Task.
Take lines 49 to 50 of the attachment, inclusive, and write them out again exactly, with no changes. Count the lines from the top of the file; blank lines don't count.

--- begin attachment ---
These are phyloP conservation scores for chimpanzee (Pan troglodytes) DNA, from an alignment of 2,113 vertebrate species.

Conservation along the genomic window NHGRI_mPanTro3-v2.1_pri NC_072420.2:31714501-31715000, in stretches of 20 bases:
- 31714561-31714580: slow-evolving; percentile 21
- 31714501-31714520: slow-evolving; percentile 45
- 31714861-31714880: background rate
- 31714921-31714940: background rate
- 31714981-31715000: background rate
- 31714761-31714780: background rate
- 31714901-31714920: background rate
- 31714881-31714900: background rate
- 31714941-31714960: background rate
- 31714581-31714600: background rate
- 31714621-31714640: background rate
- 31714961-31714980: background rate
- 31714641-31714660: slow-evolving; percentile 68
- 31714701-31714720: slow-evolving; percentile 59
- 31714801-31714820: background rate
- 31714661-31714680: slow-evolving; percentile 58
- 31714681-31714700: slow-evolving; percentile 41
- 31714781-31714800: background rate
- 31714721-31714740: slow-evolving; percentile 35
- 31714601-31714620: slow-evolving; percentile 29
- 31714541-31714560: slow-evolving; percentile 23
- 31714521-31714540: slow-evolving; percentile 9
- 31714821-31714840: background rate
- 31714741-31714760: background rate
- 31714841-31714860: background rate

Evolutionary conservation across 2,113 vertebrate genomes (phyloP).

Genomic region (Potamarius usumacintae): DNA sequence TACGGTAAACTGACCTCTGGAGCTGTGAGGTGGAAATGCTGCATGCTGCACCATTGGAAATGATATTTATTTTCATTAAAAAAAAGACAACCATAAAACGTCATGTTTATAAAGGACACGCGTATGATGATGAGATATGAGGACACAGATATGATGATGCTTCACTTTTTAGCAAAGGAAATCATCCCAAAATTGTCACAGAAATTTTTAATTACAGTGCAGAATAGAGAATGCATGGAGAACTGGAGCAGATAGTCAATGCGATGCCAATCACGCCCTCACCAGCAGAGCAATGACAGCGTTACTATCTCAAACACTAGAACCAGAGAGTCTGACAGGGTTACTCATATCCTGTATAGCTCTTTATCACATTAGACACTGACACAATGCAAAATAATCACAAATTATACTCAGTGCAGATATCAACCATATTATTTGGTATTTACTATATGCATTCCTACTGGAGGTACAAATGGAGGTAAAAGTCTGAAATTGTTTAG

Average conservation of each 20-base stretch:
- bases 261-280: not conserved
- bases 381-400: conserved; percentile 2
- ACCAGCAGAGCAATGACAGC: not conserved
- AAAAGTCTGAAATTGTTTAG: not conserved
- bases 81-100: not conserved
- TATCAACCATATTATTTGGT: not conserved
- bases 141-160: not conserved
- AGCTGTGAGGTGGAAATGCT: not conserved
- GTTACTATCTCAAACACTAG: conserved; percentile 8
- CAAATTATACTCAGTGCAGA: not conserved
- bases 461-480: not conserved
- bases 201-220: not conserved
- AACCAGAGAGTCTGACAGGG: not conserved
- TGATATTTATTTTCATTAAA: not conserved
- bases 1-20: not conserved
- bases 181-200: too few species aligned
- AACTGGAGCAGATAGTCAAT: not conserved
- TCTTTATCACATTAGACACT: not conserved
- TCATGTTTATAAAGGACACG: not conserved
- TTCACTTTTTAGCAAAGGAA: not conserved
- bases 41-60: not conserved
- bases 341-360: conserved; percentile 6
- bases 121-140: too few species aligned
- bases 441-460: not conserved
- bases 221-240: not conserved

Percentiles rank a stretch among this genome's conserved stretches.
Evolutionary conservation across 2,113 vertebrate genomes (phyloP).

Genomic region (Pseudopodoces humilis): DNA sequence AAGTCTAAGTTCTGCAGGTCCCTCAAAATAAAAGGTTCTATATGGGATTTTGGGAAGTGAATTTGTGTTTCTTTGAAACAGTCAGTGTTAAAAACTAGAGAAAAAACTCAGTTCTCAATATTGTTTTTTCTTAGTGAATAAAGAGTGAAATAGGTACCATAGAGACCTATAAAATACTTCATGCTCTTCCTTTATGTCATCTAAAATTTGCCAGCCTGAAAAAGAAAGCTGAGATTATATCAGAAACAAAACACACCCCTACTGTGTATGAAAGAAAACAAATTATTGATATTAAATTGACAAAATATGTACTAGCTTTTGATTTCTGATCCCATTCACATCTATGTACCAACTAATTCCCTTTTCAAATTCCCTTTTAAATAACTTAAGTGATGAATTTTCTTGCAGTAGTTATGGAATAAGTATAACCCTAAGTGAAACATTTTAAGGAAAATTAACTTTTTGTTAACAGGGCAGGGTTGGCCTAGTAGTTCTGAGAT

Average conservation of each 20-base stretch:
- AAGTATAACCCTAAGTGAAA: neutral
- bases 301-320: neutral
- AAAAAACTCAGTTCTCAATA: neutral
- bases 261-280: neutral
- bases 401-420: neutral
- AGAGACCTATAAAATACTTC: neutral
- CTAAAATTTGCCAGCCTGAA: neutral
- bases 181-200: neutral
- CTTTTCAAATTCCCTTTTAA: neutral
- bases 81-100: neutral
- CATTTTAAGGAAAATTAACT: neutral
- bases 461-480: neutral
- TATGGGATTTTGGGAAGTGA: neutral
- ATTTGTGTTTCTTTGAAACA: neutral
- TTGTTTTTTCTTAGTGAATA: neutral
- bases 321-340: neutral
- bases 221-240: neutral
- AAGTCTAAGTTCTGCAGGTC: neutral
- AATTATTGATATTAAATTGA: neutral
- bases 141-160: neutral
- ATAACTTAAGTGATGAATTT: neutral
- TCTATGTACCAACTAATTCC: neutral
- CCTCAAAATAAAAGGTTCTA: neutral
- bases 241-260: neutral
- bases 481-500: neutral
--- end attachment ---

- TCATGTTTATAAAGGACACG: not conserved
- TTCACTTTTTAGCAAAGGAA: not conserved